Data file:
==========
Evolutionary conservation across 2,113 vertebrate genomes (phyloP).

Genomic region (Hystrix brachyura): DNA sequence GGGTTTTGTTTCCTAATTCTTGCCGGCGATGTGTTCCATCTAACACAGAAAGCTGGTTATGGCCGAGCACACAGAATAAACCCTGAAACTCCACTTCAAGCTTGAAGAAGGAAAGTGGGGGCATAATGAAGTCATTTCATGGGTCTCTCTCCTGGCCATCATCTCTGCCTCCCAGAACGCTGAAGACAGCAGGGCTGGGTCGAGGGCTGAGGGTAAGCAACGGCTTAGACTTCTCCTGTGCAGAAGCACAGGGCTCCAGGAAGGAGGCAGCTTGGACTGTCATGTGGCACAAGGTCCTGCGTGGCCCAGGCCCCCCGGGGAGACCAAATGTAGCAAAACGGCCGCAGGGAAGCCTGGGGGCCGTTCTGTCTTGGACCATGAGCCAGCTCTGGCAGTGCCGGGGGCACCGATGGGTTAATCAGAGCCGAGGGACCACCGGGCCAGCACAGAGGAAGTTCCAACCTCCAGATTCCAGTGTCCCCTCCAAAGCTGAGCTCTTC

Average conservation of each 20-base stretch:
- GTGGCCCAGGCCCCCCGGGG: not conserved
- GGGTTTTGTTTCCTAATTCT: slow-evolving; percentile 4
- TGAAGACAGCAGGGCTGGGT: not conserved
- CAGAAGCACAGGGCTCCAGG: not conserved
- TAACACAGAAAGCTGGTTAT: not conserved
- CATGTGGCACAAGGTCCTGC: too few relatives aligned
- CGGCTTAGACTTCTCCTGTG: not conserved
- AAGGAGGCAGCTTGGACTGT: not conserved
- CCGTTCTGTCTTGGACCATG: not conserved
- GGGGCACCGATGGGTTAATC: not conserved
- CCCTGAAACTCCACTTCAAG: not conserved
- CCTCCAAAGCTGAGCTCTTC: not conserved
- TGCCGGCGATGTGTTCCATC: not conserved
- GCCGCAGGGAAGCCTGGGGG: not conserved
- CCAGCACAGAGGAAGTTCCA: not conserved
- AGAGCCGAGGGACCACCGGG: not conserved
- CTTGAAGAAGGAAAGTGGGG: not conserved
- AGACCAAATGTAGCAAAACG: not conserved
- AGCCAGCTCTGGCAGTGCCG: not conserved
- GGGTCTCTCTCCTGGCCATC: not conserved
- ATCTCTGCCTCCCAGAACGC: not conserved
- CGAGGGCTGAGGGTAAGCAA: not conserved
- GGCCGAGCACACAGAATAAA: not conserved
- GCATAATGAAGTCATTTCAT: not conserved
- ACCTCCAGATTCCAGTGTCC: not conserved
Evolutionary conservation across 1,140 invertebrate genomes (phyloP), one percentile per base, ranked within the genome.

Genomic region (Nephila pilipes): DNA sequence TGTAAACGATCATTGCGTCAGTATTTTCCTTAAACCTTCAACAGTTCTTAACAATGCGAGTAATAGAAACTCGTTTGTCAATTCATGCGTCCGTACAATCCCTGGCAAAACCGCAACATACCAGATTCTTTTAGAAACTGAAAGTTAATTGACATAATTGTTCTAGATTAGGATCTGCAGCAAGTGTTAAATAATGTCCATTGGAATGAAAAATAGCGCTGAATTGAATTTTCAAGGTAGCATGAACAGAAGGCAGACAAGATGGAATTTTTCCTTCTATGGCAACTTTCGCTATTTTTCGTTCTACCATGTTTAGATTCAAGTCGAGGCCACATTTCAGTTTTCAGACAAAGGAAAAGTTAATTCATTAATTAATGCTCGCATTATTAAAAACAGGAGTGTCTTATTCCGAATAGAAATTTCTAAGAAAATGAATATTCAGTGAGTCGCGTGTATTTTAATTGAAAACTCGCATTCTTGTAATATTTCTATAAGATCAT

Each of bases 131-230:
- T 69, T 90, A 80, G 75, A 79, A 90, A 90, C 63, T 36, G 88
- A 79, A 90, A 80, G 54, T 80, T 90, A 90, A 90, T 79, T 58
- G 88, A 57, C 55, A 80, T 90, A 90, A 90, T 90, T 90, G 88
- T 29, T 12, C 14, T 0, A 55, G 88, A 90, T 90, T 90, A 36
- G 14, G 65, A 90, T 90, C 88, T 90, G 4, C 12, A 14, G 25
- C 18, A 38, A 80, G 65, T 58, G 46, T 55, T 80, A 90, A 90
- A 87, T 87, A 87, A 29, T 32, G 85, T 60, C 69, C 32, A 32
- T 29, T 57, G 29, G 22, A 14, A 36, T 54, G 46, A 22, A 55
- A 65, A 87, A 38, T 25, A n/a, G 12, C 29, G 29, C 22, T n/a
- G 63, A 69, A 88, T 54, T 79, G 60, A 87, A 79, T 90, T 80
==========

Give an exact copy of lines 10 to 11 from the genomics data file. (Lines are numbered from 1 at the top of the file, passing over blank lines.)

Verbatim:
- CGGCTTAGACTTCTCCTGTG: not conserved
- AAGGAGGCAGCTTGGACTGT: not conserved